If I was a reality TV producer I would say this meeting helps to build the suspense as the end of the season with this “cliffhanger” – are the negotiations going to fail?   When the new season opens in the fall we will see the resolution of the cliffhanger with some agreement that will propel the negotiations (and reality TV series) forward and the timing of such an announcement in September could be useful for the mid term elections.  The timing would be better then than if it occurred right now with this meeting.  And again if we spend the rest of the summer thinking the negotiations are on the ropes when a “breakthrough” occurs in September it will be heralded as a big win and the result of a great diplomatic effort by the two leaders (the only win-win acceptable in this negotiations – both leaders can mutually benefit with positive news at the right time).  This process being extended over time with ups and downs and periodic successes correctly timed could be the gift that keeps on giving.  Extended negotiations could be beneficial to both until the point when the threat to the American homeland is sufficiently reduced so that POTUS can bring home American troops and leave Korea to Koreans (and the Chinese and Russians).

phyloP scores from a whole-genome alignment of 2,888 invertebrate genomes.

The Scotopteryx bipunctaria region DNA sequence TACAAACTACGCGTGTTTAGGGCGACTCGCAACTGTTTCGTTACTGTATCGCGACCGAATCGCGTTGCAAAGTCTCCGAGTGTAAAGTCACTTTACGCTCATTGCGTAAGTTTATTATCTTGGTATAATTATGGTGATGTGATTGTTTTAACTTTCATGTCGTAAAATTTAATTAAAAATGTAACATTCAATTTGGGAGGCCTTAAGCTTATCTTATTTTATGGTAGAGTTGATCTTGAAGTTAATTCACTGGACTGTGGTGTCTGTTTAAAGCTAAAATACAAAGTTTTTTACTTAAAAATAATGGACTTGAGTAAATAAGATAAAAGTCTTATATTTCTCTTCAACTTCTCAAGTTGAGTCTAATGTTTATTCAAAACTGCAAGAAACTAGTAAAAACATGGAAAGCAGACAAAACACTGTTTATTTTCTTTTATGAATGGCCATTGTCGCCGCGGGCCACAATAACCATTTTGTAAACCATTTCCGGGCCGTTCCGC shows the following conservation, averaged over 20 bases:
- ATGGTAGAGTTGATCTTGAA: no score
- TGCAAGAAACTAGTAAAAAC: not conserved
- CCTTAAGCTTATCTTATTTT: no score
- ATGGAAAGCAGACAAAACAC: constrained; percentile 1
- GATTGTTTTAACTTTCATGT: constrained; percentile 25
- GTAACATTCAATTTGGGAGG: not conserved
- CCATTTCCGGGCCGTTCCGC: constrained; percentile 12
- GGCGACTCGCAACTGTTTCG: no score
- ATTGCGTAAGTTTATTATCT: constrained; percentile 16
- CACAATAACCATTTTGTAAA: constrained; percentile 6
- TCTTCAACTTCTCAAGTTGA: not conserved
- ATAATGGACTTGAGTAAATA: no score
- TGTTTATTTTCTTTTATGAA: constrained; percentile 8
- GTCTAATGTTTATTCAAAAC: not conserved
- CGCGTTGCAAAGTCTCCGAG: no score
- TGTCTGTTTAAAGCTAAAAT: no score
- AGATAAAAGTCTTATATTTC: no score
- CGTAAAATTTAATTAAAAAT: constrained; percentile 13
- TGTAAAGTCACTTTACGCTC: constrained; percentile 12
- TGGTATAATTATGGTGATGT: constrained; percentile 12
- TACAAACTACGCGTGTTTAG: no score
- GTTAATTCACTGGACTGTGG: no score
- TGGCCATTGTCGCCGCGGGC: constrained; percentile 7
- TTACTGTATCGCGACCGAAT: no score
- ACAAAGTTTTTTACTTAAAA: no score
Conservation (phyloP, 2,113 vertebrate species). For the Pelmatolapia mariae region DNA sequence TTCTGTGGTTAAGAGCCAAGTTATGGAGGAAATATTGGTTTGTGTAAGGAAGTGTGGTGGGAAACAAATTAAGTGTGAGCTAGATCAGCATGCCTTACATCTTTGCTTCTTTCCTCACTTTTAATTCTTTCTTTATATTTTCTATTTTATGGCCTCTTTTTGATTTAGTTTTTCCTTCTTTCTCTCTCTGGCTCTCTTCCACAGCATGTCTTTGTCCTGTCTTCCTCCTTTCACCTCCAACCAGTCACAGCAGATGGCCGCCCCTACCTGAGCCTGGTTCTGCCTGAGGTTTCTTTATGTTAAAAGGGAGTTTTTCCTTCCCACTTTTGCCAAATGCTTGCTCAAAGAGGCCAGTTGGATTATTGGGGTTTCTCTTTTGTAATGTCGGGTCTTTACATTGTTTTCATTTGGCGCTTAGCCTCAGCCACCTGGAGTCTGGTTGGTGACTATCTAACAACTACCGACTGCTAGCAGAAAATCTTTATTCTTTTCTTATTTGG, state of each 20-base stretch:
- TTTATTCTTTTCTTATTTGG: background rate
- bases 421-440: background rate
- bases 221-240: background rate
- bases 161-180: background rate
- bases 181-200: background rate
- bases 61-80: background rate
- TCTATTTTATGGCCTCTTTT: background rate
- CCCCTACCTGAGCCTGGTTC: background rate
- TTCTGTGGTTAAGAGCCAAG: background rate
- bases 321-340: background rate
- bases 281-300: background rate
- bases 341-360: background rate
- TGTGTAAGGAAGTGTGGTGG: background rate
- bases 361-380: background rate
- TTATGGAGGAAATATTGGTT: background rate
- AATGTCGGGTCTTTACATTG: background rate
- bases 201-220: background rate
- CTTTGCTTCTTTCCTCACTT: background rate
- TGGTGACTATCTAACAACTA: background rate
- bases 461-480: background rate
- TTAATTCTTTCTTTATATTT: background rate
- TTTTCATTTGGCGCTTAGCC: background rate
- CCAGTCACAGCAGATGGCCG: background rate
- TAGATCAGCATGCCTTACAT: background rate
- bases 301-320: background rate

North Korea says talks with Pompeo were ‘regrettable’

PYONGYANG, North Korea (AP) — North Korea said Saturday that high-level talks with a U.S. delegation led by Secretary of State Mike Pompeo were “regrettable” and accused Washington of trying to unilaterally pressure the country into abandoning its nukes.

The North’s statement came hours after Pompeo wrapped up two days of talks with senior North Korean officials without meeting North Korean leader Kim Jong Un but with commitments for new discussions on denuclearization and the repatriation of the remains of American soldiers killed during the Korean War.

Before departing Pyongyang, Pompeo told reporters that his conversations with senior North Korean official Kim Yong Chol had been “productive,” conducted “in good faith” and that “a great deal of progress” had been made in some areas. He stressed that “there’s still more work to be done” in other areas, much of which would be done by working groups that the two sides have set up to deal with specific issues.

The North provided a much harsher assessment of the talks, saying that the United States betrayed the spirit of last month’s summit between President Donald Trump and North Korean leader Kim by making “one-sided and robber-like” demands on “CVID,” or the complete, verifiable and irreversible denuclearization of North Korea.